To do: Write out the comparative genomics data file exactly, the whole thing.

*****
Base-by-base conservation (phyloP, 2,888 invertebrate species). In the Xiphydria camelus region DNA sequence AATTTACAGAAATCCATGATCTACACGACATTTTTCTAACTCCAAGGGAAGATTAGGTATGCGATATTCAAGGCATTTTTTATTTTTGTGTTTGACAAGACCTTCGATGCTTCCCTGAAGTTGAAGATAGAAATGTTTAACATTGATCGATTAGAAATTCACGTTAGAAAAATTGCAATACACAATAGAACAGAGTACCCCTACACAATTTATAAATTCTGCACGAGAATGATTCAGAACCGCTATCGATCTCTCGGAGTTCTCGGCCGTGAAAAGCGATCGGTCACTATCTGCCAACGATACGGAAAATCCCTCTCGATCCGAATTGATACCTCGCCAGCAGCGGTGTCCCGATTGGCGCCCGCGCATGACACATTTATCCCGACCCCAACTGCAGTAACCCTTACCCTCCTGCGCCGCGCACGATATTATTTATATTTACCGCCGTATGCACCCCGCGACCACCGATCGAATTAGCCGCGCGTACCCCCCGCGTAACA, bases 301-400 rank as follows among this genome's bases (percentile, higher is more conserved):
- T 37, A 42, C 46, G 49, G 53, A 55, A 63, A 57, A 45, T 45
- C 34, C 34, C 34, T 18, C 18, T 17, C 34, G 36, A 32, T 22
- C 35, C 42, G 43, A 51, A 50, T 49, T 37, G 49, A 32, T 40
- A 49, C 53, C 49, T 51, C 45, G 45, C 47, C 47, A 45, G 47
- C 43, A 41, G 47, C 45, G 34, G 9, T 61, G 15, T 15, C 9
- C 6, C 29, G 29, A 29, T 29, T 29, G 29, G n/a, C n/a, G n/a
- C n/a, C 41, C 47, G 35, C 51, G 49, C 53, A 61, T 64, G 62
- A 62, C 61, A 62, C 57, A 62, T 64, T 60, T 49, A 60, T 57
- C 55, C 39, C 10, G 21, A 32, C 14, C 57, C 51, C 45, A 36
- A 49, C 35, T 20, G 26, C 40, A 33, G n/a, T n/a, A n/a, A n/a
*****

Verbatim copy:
Base-by-base conservation (phyloP, 2,888 invertebrate species). In the Xiphydria camelus region DNA sequence AATTTACAGAAATCCATGATCTACACGACATTTTTCTAACTCCAAGGGAAGATTAGGTATGCGATATTCAAGGCATTTTTTATTTTTGTGTTTGACAAGACCTTCGATGCTTCCCTGAAGTTGAAGATAGAAATGTTTAACATTGATCGATTAGAAATTCACGTTAGAAAAATTGCAATACACAATAGAACAGAGTACCCCTACACAATTTATAAATTCTGCACGAGAATGATTCAGAACCGCTATCGATCTCTCGGAGTTCTCGGCCGTGAAAAGCGATCGGTCACTATCTGCCAACGATACGGAAAATCCCTCTCGATCCGAATTGATACCTCGCCAGCAGCGGTGTCCCGATTGGCGCCCGCGCATGACACATTTATCCCGACCCCAACTGCAGTAACCCTTACCCTCCTGCGCCGCGCACGATATTATTTATATTTACCGCCGTATGCACCCCGCGACCACCGATCGAATTAGCCGCGCGTACCCCCCGCGTAACA, bases 301-400 rank as follows among this genome's bases (percentile, higher is more conserved):
- T 37, A 42, C 46, G 49, G 53, A 55, A 63, A 57, A 45, T 45
- C 34, C 34, C 34, T 18, C 18, T 17, C 34, G 36, A 32, T 22
- C 35, C 42, G 43, A 51, A 50, T 49, T 37, G 49, A 32, T 40
- A 49, C 53, C 49, T 51, C 45, G 45, C 47, C 47, A 45, G 47
- C 43, A 41, G 47, C 45, G 34, G 9, T 61, G 15, T 15, C 9
- C 6, C 29, G 29, A 29, T 29, T 29, G 29, G n/a, C n/a, G n/a
- C n/a, C 41, C 47, G 35, C 51, G 49, C 53, A 61, T 64, G 62
- A 62, C 61, A 62, C 57, A 62, T 64, T 60, T 49, A 60, T 57
- C 55, C 39, C 10, G 21, A 32, C 14, C 57, C 51, C 45, A 36
- A 49, C 35, T 20, G 26, C 40, A 33, G n/a, T n/a, A n/a, A n/a